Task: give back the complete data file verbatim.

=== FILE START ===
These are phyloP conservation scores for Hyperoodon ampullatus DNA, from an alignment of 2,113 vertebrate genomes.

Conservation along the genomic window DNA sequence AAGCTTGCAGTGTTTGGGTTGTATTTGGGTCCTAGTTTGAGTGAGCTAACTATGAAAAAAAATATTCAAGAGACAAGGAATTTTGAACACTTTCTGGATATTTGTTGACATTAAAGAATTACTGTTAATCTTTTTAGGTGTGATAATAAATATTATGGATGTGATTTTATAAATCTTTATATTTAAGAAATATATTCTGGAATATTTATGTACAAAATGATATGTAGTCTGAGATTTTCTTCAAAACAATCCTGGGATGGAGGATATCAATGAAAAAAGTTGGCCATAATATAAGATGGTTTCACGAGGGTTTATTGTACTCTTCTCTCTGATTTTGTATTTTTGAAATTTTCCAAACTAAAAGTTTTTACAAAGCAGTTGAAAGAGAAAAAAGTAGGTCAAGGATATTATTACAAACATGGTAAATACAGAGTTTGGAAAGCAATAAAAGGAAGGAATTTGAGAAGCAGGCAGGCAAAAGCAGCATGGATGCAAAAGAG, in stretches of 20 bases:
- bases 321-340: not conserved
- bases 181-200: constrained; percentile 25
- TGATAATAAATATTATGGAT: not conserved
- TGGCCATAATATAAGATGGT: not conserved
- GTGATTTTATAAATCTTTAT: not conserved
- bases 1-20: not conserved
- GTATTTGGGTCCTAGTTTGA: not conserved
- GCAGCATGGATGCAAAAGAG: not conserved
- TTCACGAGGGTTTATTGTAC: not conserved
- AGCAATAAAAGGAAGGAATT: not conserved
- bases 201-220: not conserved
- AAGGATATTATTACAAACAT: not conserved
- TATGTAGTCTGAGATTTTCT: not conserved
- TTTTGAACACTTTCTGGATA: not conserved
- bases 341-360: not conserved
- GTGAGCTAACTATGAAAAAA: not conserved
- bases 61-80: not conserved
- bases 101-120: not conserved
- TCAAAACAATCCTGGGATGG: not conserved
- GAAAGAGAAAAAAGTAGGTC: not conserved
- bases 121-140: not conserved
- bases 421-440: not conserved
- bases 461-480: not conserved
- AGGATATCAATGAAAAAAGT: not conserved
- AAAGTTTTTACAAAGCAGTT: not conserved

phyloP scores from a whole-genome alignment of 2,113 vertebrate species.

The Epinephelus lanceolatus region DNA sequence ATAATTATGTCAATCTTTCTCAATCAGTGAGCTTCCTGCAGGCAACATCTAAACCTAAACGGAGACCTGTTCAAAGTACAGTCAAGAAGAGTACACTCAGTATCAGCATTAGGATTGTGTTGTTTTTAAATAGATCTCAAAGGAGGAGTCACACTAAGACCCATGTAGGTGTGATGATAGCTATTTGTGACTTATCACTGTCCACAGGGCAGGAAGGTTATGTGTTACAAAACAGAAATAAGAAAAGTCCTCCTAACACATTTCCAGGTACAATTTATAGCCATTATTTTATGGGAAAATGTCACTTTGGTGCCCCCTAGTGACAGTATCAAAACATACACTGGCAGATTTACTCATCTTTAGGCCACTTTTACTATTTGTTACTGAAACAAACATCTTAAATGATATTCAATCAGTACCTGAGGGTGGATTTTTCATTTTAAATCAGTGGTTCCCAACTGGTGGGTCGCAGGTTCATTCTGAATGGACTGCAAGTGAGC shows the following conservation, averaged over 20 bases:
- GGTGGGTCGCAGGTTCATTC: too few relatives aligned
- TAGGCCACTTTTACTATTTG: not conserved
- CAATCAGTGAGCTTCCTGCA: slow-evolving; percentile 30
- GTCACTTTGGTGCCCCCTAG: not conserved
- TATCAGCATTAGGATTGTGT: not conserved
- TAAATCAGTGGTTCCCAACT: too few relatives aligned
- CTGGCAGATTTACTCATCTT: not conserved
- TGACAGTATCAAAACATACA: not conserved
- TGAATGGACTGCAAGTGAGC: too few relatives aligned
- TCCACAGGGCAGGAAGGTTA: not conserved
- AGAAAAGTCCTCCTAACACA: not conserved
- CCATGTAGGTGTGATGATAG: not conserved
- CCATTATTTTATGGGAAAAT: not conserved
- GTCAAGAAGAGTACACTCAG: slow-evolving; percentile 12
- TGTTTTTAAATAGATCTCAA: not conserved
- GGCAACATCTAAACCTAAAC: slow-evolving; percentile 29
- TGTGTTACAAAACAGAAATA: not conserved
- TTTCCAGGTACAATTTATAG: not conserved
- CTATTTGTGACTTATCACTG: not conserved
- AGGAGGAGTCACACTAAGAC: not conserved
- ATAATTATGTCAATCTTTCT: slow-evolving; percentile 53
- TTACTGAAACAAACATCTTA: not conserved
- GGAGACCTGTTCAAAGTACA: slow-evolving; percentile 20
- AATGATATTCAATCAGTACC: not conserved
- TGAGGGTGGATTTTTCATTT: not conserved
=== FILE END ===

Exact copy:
These are phyloP conservation scores for Hyperoodon ampullatus DNA, from an alignment of 2,113 vertebrate genomes.

Conservation along the genomic window DNA sequence AAGCTTGCAGTGTTTGGGTTGTATTTGGGTCCTAGTTTGAGTGAGCTAACTATGAAAAAAAATATTCAAGAGACAAGGAATTTTGAACACTTTCTGGATATTTGTTGACATTAAAGAATTACTGTTAATCTTTTTAGGTGTGATAATAAATATTATGGATGTGATTTTATAAATCTTTATATTTAAGAAATATATTCTGGAATATTTATGTACAAAATGATATGTAGTCTGAGATTTTCTTCAAAACAATCCTGGGATGGAGGATATCAATGAAAAAAGTTGGCCATAATATAAGATGGTTTCACGAGGGTTTATTGTACTCTTCTCTCTGATTTTGTATTTTTGAAATTTTCCAAACTAAAAGTTTTTACAAAGCAGTTGAAAGAGAAAAAAGTAGGTCAAGGATATTATTACAAACATGGTAAATACAGAGTTTGGAAAGCAATAAAAGGAAGGAATTTGAGAAGCAGGCAGGCAAAAGCAGCATGGATGCAAAAGAG, in stretches of 20 bases:
- bases 321-340: not conserved
- bases 181-200: constrained; percentile 25
- TGATAATAAATATTATGGAT: not conserved
- TGGCCATAATATAAGATGGT: not conserved
- GTGATTTTATAAATCTTTAT: not conserved
- bases 1-20: not conserved
- GTATTTGGGTCCTAGTTTGA: not conserved
- GCAGCATGGATGCAAAAGAG: not conserved
- TTCACGAGGGTTTATTGTAC: not conserved
- AGCAATAAAAGGAAGGAATT: not conserved
- bases 201-220: not conserved
- AAGGATATTATTACAAACAT: not conserved
- TATGTAGTCTGAGATTTTCT: not conserved
- TTTTGAACACTTTCTGGATA: not conserved
- bases 341-360: not conserved
- GTGAGCTAACTATGAAAAAA: not conserved
- bases 61-80: not conserved
- bases 101-120: not conserved
- TCAAAACAATCCTGGGATGG: not conserved
- GAAAGAGAAAAAAGTAGGTC: not conserved
- bases 121-140: not conserved
- bases 421-440: not conserved
- bases 461-480: not conserved
- AGGATATCAATGAAAAAAGT: not conserved
- AAAGTTTTTACAAAGCAGTT: not conserved

phyloP scores from a whole-genome alignment of 2,113 vertebrate species.

The Epinephelus lanceolatus region DNA sequence ATAATTATGTCAATCTTTCTCAATCAGTGAGCTTCCTGCAGGCAACATCTAAACCTAAACGGAGACCTGTTCAAAGTACAGTCAAGAAGAGTACACTCAGTATCAGCATTAGGATTGTGTTGTTTTTAAATAGATCTCAAAGGAGGAGTCACACTAAGACCCATGTAGGTGTGATGATAGCTATTTGTGACTTATCACTGTCCACAGGGCAGGAAGGTTATGTGTTACAAAACAGAAATAAGAAAAGTCCTCCTAACACATTTCCAGGTACAATTTATAGCCATTATTTTATGGGAAAATGTCACTTTGGTGCCCCCTAGTGACAGTATCAAAACATACACTGGCAGATTTACTCATCTTTAGGCCACTTTTACTATTTGTTACTGAAACAAACATCTTAAATGATATTCAATCAGTACCTGAGGGTGGATTTTTCATTTTAAATCAGTGGTTCCCAACTGGTGGGTCGCAGGTTCATTCTGAATGGACTGCAAGTGAGC shows the following conservation, averaged over 20 bases:
- GGTGGGTCGCAGGTTCATTC: too few relatives aligned
- TAGGCCACTTTTACTATTTG: not conserved
- CAATCAGTGAGCTTCCTGCA: slow-evolving; percentile 30
- GTCACTTTGGTGCCCCCTAG: not conserved
- TATCAGCATTAGGATTGTGT: not conserved
- TAAATCAGTGGTTCCCAACT: too few relatives aligned
- CTGGCAGATTTACTCATCTT: not conserved
- TGACAGTATCAAAACATACA: not conserved
- TGAATGGACTGCAAGTGAGC: too few relatives aligned
- TCCACAGGGCAGGAAGGTTA: not conserved
- AGAAAAGTCCTCCTAACACA: not conserved
- CCATGTAGGTGTGATGATAG: not conserved
- CCATTATTTTATGGGAAAAT: not conserved
- GTCAAGAAGAGTACACTCAG: slow-evolving; percentile 12
- TGTTTTTAAATAGATCTCAA: not conserved
- GGCAACATCTAAACCTAAAC: slow-evolving; percentile 29
- TGTGTTACAAAACAGAAATA: not conserved
- TTTCCAGGTACAATTTATAG: not conserved
- CTATTTGTGACTTATCACTG: not conserved
- AGGAGGAGTCACACTAAGAC: not conserved
- ATAATTATGTCAATCTTTCT: slow-evolving; percentile 53
- TTACTGAAACAAACATCTTA: not conserved
- GGAGACCTGTTCAAAGTACA: slow-evolving; percentile 20
- AATGATATTCAATCAGTACC: not conserved
- TGAGGGTGGATTTTTCATTT: not conserved